Contusions to the Cranium

  • Published
  • By Col. "Tip" Stinnette
  • 39th Air Base Wing commander
Certain land animals have evolved over the millennia to use speed in the pursuit of prey or avoidance of predators. The cheetah (Acinonyx Jubatus) can run as fast as 60 mph over the plains of Africa, and the pronghorn antelope (Antilocapra Americana) can reach 55 mph over the plains of North America. Humans (Homo sapiens) are not among these animals built for speed. The very fastest human can achieve a maximum sprint of 16 mph for short distances. 

So, things were bound to go wrong when a 19-year-old male, driving on the freeway, sought to impress his two passengers by putting his car on cruise control at 20 mph, getting out of the car, and attempting to run alongside it. He planned to jump back in and drive on, but the moment his feet hit the ground, he fell over and slammed headfirst into the asphalt. He was admitted to the hospital with a severe contusion to his cranium. 

So here we are, closing in on the finish-line of our inspection. Compliance is not a sprint kind of thing, but rather a long distance event. It's been a little less than three years since our last compliance inspection and it took us upward of eight months to prepare for this inspection. Just think how long it would have taken to prepare if we had gone greater than three years between compliance inspections.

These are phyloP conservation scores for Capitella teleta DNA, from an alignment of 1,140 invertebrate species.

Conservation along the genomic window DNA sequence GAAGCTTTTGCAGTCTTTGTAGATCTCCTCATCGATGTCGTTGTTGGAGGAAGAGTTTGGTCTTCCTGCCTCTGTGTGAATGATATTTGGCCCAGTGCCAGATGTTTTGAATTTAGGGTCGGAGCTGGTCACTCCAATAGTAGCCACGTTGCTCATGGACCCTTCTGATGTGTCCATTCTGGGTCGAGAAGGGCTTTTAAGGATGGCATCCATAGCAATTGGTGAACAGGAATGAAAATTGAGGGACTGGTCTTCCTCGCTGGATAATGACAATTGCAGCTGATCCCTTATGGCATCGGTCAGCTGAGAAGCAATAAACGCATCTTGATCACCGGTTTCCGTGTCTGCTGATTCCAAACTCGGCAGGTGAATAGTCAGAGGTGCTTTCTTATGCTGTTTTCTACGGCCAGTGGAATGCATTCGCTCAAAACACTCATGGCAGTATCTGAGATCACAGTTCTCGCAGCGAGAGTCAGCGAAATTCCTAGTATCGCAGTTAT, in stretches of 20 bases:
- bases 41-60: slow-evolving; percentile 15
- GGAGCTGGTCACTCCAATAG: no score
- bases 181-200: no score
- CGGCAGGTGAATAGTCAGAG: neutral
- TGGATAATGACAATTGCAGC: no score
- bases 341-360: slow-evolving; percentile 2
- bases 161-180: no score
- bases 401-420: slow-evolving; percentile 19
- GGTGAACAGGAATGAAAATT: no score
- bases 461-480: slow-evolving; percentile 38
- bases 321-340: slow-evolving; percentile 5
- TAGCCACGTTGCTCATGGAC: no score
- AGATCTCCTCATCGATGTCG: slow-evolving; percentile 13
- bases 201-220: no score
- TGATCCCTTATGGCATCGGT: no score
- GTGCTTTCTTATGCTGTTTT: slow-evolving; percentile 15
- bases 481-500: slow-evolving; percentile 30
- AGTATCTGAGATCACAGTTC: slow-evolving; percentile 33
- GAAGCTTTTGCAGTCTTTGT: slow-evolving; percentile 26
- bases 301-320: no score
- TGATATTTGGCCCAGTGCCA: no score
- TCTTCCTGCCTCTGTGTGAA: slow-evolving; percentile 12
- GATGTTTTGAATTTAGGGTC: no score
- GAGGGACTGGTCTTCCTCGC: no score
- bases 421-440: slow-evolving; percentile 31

We are one month out from our next inspection which is a Health Services Inspection. This inspection will focus on how we maintain our medical health as a community. Following this inspection we will have about four months to prepare for our surety staff assistance visit followed another four months later by our surety inspection. Here's my point, our preparation for the next inspection begins now. If we integrate compliance into our everyday activities, then we can avoid contusions to the cranium caused by a last minute sprint. 

The idea of trying to keep up with a car on cruise control by running like a cheetah or pronghorn antelope seems a little extreme to me ... I kind of like being an intelligent homo sapien who looks ahead while ensuring freedom's future.